Ways to shift your thoughts up a gear

3rd February 2006 at 00:00
Huw Thomas recommends books that promote thinking skills throughout primary school

Think About It! Thinking skills activities for Years 3 and 4 By Jacquie Buttriss and Ann Callander David Fulton (with the National Association for Able Children in Education) pound;14

Start Thinking: Daily starters to inspire thinking in primary classrooms By Marcelo Staricoff and Alan Rees Imaginative Minds pound;18

Visual Thinking: Tools for mapping your ideas By Nancy Marguiles and Christine Valenza Crown House Publishing pound;14.99

Teaching Thinking Skills with Fairy Tales and Fantasy By Nancy Polette Teacher Ideas Press Greenwood pound;13.99

The promotion of thinking skills in schools is a relatively new development, so new resources should offer welcome support. Between them, these four titles provide both introductory material and ideas for taking this innovation further.

Although targeted at Years 3 and 4, Think About It! provides an excellent starting point for primary teachers who are new to this field.

Its brief, two-page introduction is followed by a matrix demonstrating how thinking skills are relevant across the curriculum, making the book a useful tool for staff development.

The introduction of photocopiable "individual thinking frameworks" called Thinking Books is something of a laborious diversion from the liveliness of the rest of the title.

However, this detour is followed by termly activities for Years 3 and 4, many of them using ideas with which teachers will already be familiar, such as basic maps, logic trees and bar charts. As a teacher friend commented:

"You see, we've been doing thinking skills for yonks."

I was pleased to see the authors extending familiar activities by focusing on the specific thinking skills they foster. I don't want flashy new resources for this aspect of education. I want to explore its presence in the activities I already do. For teachers new to thinking skills this title steps onto familiar territory as a way of leading the reader to new ways of promoting thinking.

A similar path is followed by Start Thinking, a gem of a book by two teachers at Westbury Park Primary in Bristol. Again, the authors have plucked out the thinking skills development inherent in the curriculum we already teach. What's distinctive about this title is the brevity of the activities: all 15-minute starters and fillers. The authors promote the aspiration that such brief activities, undertaken little and often, will cultivate "habits of mind" in children. These activities are deceptively simple (for example, listing things with wheels) and addictively engaging.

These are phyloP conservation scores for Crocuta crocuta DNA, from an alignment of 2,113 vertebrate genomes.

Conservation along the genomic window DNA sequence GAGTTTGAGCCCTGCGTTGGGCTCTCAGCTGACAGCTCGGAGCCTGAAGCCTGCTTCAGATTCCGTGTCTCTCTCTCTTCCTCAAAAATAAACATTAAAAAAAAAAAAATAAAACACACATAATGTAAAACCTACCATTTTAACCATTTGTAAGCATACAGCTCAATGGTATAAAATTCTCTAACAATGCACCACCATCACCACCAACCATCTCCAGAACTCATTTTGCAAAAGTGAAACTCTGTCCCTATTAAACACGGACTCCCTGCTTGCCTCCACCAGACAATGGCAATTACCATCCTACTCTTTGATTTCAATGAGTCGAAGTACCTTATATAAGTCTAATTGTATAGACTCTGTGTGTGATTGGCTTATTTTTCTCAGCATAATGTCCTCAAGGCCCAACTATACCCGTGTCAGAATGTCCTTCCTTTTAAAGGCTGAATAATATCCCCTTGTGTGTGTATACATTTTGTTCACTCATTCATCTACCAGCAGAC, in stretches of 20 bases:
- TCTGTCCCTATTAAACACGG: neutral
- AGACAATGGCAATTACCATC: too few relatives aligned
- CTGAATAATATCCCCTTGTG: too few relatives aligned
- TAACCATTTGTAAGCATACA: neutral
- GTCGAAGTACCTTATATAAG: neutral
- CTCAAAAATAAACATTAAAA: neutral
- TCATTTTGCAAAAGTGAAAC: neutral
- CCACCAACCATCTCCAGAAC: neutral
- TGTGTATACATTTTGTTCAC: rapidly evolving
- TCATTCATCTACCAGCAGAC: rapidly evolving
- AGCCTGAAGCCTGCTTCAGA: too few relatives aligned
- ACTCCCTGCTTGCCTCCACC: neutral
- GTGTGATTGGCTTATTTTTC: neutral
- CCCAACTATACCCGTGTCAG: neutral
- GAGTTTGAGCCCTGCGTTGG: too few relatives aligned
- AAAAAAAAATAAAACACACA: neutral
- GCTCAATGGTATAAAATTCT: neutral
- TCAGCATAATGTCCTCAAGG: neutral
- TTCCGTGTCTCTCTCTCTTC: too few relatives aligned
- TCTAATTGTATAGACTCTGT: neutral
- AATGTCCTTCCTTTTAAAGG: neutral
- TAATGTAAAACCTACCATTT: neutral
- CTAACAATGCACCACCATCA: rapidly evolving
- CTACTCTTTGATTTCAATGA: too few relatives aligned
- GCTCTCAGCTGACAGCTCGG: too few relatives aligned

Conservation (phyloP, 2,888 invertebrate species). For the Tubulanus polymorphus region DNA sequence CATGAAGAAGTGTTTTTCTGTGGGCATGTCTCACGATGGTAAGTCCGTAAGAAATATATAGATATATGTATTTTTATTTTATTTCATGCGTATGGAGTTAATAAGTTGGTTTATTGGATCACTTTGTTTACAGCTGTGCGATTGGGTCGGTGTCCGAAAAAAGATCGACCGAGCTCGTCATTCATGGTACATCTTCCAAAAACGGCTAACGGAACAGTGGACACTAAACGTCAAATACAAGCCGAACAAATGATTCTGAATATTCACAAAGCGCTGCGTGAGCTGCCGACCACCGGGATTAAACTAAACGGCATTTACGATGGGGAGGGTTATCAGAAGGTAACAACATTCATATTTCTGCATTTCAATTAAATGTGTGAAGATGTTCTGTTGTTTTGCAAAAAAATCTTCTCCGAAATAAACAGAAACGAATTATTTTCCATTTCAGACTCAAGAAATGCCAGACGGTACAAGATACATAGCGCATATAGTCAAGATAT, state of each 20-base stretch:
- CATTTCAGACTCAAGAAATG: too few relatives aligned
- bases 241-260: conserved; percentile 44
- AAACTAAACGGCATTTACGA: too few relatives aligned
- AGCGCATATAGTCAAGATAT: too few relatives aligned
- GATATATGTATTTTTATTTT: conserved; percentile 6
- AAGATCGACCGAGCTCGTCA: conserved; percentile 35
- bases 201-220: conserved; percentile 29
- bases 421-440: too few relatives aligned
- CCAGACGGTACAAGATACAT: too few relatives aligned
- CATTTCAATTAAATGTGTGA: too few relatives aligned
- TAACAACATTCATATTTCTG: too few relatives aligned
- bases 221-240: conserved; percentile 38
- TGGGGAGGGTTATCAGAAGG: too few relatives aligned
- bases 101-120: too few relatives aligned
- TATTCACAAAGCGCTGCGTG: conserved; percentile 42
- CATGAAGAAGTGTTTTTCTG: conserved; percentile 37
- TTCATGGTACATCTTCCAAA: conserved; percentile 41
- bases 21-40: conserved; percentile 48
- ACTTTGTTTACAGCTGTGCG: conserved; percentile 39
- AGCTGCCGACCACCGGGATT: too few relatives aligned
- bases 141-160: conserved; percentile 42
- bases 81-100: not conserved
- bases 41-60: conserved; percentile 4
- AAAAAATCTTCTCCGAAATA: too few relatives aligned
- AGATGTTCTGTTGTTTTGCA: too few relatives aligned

Once you start, the task grabs your thoughts. Each activity includes prompts to further the task and an indication of the specific branch of thinking that is being developed.

Visual Thinking is a resource for working with pupils whose thinking is enhanced visually or kinaesthetically. As such it attends to the needs of a large body of the population. It was shortlisted for the 2005 NASENTES Books for Teaching and Learning award.

The authors take ideas such as the mapping of thoughts and other thinking strategies and find ways to use them in class. So instead of just explaining Edward de Bono's "Thinking Hats", they suggest that children make the hats. Their "Copy Cat's Guide to Drawing", a step-by-step guide that builds basic shapes into simple images, tackles the resistance many children have to drawing.

The ideas and images have much to offer across the school. I have used the shared goals with a child who was struggling with his behaviour, and I found the iceberg image, exploring obvious and hidden aspects of a situation, useful in staff development.

As the development of teaching thinking takes root, it needs extending to avoid becoming "just another fad". This sort of boosting of one vital strand of thinking, the visual, does just that.

Teaching Thinking Skills with Fairy Tales and Fantasy is a singularly practical book, which you might not expect from the title. Explanatory notes are kept to a minimum, with the author communicating the theory through the activities themselves. A range of activities dance between abstract and concrete thinking, taking children with them. They use traditional examples, such as "Little Bo-Peep" to provoke thoughts such as whether leaving the lost sheep alone was the best thing she could have done.

Any creative step such as is taken in this resource will have drawbacks.

There are some bland tasks that let the book down, but these are few. It's also worth noting that the book does require access to a range of children's books. While some of these are obscure, others, such as the Harry Potter books and Lemony Snicket's Series of Unfortunate Events, are readily available and will be familiar to many children. It's also worth noting that the activities that use more obscure titles are easily transferable to other stories.

Huw Thomas is head of Emmaus Primary School, Sheffield

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